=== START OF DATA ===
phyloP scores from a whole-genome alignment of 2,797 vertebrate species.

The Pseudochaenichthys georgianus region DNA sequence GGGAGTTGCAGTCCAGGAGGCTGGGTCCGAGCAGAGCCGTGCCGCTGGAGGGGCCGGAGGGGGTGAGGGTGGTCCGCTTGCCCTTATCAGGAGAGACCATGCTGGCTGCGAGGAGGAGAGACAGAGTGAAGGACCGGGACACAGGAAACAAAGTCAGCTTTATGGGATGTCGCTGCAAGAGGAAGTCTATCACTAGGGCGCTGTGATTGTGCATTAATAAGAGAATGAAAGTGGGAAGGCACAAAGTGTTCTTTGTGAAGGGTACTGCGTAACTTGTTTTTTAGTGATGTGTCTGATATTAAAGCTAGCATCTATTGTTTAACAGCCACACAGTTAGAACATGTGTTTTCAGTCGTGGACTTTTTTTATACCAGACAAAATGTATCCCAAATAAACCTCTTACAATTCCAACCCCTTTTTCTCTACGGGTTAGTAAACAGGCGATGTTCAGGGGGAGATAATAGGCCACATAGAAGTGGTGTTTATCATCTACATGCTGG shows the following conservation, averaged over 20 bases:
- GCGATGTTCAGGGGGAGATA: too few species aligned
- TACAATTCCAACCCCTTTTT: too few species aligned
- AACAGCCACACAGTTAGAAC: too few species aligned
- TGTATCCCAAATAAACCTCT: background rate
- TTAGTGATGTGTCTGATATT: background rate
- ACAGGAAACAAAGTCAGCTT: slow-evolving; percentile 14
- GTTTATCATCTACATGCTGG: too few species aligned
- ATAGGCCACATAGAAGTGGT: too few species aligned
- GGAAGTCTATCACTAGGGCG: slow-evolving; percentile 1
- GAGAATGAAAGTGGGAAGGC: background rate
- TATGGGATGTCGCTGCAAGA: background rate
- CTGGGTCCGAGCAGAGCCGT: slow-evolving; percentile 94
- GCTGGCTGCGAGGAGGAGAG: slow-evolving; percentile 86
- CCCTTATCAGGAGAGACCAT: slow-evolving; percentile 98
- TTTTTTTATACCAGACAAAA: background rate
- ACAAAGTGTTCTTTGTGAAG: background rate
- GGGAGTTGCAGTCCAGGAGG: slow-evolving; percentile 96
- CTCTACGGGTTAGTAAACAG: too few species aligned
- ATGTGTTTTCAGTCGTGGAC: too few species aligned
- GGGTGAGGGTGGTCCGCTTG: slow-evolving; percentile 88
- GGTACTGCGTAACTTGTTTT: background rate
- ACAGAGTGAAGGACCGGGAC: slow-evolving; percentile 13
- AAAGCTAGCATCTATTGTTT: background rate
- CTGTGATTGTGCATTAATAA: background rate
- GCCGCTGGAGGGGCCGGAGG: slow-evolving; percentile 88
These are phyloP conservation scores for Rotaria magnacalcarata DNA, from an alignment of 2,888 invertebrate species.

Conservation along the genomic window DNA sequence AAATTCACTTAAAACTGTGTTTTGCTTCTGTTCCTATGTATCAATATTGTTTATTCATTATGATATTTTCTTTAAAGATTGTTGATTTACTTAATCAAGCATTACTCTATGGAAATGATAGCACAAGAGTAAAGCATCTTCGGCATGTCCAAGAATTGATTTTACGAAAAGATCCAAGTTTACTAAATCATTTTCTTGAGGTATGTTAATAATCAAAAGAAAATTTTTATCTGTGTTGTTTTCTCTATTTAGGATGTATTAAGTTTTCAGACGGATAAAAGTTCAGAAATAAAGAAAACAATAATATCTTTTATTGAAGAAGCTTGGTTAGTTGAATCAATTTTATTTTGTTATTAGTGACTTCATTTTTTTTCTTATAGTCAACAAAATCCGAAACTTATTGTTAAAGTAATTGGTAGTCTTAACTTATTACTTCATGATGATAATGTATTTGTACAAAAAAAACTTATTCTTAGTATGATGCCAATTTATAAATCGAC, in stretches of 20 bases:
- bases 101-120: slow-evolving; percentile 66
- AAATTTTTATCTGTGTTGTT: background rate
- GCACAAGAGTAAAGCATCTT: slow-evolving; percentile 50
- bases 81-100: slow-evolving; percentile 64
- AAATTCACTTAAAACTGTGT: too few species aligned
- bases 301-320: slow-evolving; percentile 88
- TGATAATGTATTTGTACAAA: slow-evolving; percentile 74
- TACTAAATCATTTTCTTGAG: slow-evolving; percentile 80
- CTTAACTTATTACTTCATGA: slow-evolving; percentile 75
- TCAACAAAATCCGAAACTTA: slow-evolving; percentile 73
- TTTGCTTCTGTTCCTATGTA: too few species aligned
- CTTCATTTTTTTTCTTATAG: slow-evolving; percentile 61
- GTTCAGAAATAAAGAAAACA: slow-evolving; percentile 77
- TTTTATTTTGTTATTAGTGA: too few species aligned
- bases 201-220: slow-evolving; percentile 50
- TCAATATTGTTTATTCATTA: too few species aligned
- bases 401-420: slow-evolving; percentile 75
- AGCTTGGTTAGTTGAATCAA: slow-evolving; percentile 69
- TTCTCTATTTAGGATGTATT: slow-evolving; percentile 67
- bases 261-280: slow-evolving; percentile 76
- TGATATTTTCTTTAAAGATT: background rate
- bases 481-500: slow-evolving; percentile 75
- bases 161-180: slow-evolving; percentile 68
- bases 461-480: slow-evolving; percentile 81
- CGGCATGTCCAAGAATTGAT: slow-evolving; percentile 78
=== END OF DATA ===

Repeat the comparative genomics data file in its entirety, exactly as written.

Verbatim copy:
phyloP scores from a whole-genome alignment of 2,797 vertebrate species.

The Pseudochaenichthys georgianus region DNA sequence GGGAGTTGCAGTCCAGGAGGCTGGGTCCGAGCAGAGCCGTGCCGCTGGAGGGGCCGGAGGGGGTGAGGGTGGTCCGCTTGCCCTTATCAGGAGAGACCATGCTGGCTGCGAGGAGGAGAGACAGAGTGAAGGACCGGGACACAGGAAACAAAGTCAGCTTTATGGGATGTCGCTGCAAGAGGAAGTCTATCACTAGGGCGCTGTGATTGTGCATTAATAAGAGAATGAAAGTGGGAAGGCACAAAGTGTTCTTTGTGAAGGGTACTGCGTAACTTGTTTTTTAGTGATGTGTCTGATATTAAAGCTAGCATCTATTGTTTAACAGCCACACAGTTAGAACATGTGTTTTCAGTCGTGGACTTTTTTTATACCAGACAAAATGTATCCCAAATAAACCTCTTACAATTCCAACCCCTTTTTCTCTACGGGTTAGTAAACAGGCGATGTTCAGGGGGAGATAATAGGCCACATAGAAGTGGTGTTTATCATCTACATGCTGG shows the following conservation, averaged over 20 bases:
- GCGATGTTCAGGGGGAGATA: too few species aligned
- TACAATTCCAACCCCTTTTT: too few species aligned
- AACAGCCACACAGTTAGAAC: too few species aligned
- TGTATCCCAAATAAACCTCT: background rate
- TTAGTGATGTGTCTGATATT: background rate
- ACAGGAAACAAAGTCAGCTT: slow-evolving; percentile 14
- GTTTATCATCTACATGCTGG: too few species aligned
- ATAGGCCACATAGAAGTGGT: too few species aligned
- GGAAGTCTATCACTAGGGCG: slow-evolving; percentile 1
- GAGAATGAAAGTGGGAAGGC: background rate
- TATGGGATGTCGCTGCAAGA: background rate
- CTGGGTCCGAGCAGAGCCGT: slow-evolving; percentile 94
- GCTGGCTGCGAGGAGGAGAG: slow-evolving; percentile 86
- CCCTTATCAGGAGAGACCAT: slow-evolving; percentile 98
- TTTTTTTATACCAGACAAAA: background rate
- ACAAAGTGTTCTTTGTGAAG: background rate
- GGGAGTTGCAGTCCAGGAGG: slow-evolving; percentile 96
- CTCTACGGGTTAGTAAACAG: too few species aligned
- ATGTGTTTTCAGTCGTGGAC: too few species aligned
- GGGTGAGGGTGGTCCGCTTG: slow-evolving; percentile 88
- GGTACTGCGTAACTTGTTTT: background rate
- ACAGAGTGAAGGACCGGGAC: slow-evolving; percentile 13
- AAAGCTAGCATCTATTGTTT: background rate
- CTGTGATTGTGCATTAATAA: background rate
- GCCGCTGGAGGGGCCGGAGG: slow-evolving; percentile 88
These are phyloP conservation scores for Rotaria magnacalcarata DNA, from an alignment of 2,888 invertebrate species.

Conservation along the genomic window DNA sequence AAATTCACTTAAAACTGTGTTTTGCTTCTGTTCCTATGTATCAATATTGTTTATTCATTATGATATTTTCTTTAAAGATTGTTGATTTACTTAATCAAGCATTACTCTATGGAAATGATAGCACAAGAGTAAAGCATCTTCGGCATGTCCAAGAATTGATTTTACGAAAAGATCCAAGTTTACTAAATCATTTTCTTGAGGTATGTTAATAATCAAAAGAAAATTTTTATCTGTGTTGTTTTCTCTATTTAGGATGTATTAAGTTTTCAGACGGATAAAAGTTCAGAAATAAAGAAAACAATAATATCTTTTATTGAAGAAGCTTGGTTAGTTGAATCAATTTTATTTTGTTATTAGTGACTTCATTTTTTTTCTTATAGTCAACAAAATCCGAAACTTATTGTTAAAGTAATTGGTAGTCTTAACTTATTACTTCATGATGATAATGTATTTGTACAAAAAAAACTTATTCTTAGTATGATGCCAATTTATAAATCGAC, in stretches of 20 bases:
- bases 101-120: slow-evolving; percentile 66
- AAATTTTTATCTGTGTTGTT: background rate
- GCACAAGAGTAAAGCATCTT: slow-evolving; percentile 50
- bases 81-100: slow-evolving; percentile 64
- AAATTCACTTAAAACTGTGT: too few species aligned
- bases 301-320: slow-evolving; percentile 88
- TGATAATGTATTTGTACAAA: slow-evolving; percentile 74
- TACTAAATCATTTTCTTGAG: slow-evolving; percentile 80
- CTTAACTTATTACTTCATGA: slow-evolving; percentile 75
- TCAACAAAATCCGAAACTTA: slow-evolving; percentile 73
- TTTGCTTCTGTTCCTATGTA: too few species aligned
- CTTCATTTTTTTTCTTATAG: slow-evolving; percentile 61
- GTTCAGAAATAAAGAAAACA: slow-evolving; percentile 77
- TTTTATTTTGTTATTAGTGA: too few species aligned
- bases 201-220: slow-evolving; percentile 50
- TCAATATTGTTTATTCATTA: too few species aligned
- bases 401-420: slow-evolving; percentile 75
- AGCTTGGTTAGTTGAATCAA: slow-evolving; percentile 69
- TTCTCTATTTAGGATGTATT: slow-evolving; percentile 67
- bases 261-280: slow-evolving; percentile 76
- TGATATTTTCTTTAAAGATT: background rate
- bases 481-500: slow-evolving; percentile 75
- bases 161-180: slow-evolving; percentile 68
- bases 461-480: slow-evolving; percentile 81
- CGGCATGTCCAAGAATTGAT: slow-evolving; percentile 78